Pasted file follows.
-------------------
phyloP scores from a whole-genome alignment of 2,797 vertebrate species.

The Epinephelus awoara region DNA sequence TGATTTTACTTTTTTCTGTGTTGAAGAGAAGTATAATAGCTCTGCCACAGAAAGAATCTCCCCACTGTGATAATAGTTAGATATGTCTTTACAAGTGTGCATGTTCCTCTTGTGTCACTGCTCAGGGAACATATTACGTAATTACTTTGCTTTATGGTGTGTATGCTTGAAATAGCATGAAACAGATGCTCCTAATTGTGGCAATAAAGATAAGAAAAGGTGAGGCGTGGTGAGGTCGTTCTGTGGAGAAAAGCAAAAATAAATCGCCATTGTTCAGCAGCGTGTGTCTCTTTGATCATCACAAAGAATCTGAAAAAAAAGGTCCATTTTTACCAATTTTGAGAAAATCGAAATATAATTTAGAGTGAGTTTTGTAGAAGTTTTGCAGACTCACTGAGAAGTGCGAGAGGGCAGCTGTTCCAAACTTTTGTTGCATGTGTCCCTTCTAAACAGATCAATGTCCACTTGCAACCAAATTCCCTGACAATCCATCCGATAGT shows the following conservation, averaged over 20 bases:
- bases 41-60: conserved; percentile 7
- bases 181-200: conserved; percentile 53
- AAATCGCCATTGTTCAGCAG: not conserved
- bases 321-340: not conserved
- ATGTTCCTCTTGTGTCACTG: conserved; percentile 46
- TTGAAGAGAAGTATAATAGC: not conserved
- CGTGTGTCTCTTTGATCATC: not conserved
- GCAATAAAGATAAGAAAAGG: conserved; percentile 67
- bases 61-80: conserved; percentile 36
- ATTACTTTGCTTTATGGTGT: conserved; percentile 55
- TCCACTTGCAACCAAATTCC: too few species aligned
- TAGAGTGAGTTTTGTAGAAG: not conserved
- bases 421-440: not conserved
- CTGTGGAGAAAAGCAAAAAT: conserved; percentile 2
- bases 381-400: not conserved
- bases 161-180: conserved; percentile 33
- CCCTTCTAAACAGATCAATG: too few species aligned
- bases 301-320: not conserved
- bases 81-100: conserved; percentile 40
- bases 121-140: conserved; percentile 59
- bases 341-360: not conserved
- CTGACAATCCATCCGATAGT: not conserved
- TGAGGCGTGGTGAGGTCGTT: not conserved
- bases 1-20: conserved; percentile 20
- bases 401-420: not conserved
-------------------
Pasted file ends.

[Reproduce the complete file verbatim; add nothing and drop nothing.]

phyloP scores from a whole-genome alignment of 2,797 vertebrate species.

The Epinephelus awoara region DNA sequence TGATTTTACTTTTTTCTGTGTTGAAGAGAAGTATAATAGCTCTGCCACAGAAAGAATCTCCCCACTGTGATAATAGTTAGATATGTCTTTACAAGTGTGCATGTTCCTCTTGTGTCACTGCTCAGGGAACATATTACGTAATTACTTTGCTTTATGGTGTGTATGCTTGAAATAGCATGAAACAGATGCTCCTAATTGTGGCAATAAAGATAAGAAAAGGTGAGGCGTGGTGAGGTCGTTCTGTGGAGAAAAGCAAAAATAAATCGCCATTGTTCAGCAGCGTGTGTCTCTTTGATCATCACAAAGAATCTGAAAAAAAAGGTCCATTTTTACCAATTTTGAGAAAATCGAAATATAATTTAGAGTGAGTTTTGTAGAAGTTTTGCAGACTCACTGAGAAGTGCGAGAGGGCAGCTGTTCCAAACTTTTGTTGCATGTGTCCCTTCTAAACAGATCAATGTCCACTTGCAACCAAATTCCCTGACAATCCATCCGATAGT shows the following conservation, averaged over 20 bases:
- bases 41-60: conserved; percentile 7
- bases 181-200: conserved; percentile 53
- AAATCGCCATTGTTCAGCAG: not conserved
- bases 321-340: not conserved
- ATGTTCCTCTTGTGTCACTG: conserved; percentile 46
- TTGAAGAGAAGTATAATAGC: not conserved
- CGTGTGTCTCTTTGATCATC: not conserved
- GCAATAAAGATAAGAAAAGG: conserved; percentile 67
- bases 61-80: conserved; percentile 36
- ATTACTTTGCTTTATGGTGT: conserved; percentile 55
- TCCACTTGCAACCAAATTCC: too few species aligned
- TAGAGTGAGTTTTGTAGAAG: not conserved
- bases 421-440: not conserved
- CTGTGGAGAAAAGCAAAAAT: conserved; percentile 2
- bases 381-400: not conserved
- bases 161-180: conserved; percentile 33
- CCCTTCTAAACAGATCAATG: too few species aligned
- bases 301-320: not conserved
- bases 81-100: conserved; percentile 40
- bases 121-140: conserved; percentile 59
- bases 341-360: not conserved
- CTGACAATCCATCCGATAGT: not conserved
- TGAGGCGTGGTGAGGTCGTT: not conserved
- bases 1-20: conserved; percentile 20
- bases 401-420: not conserved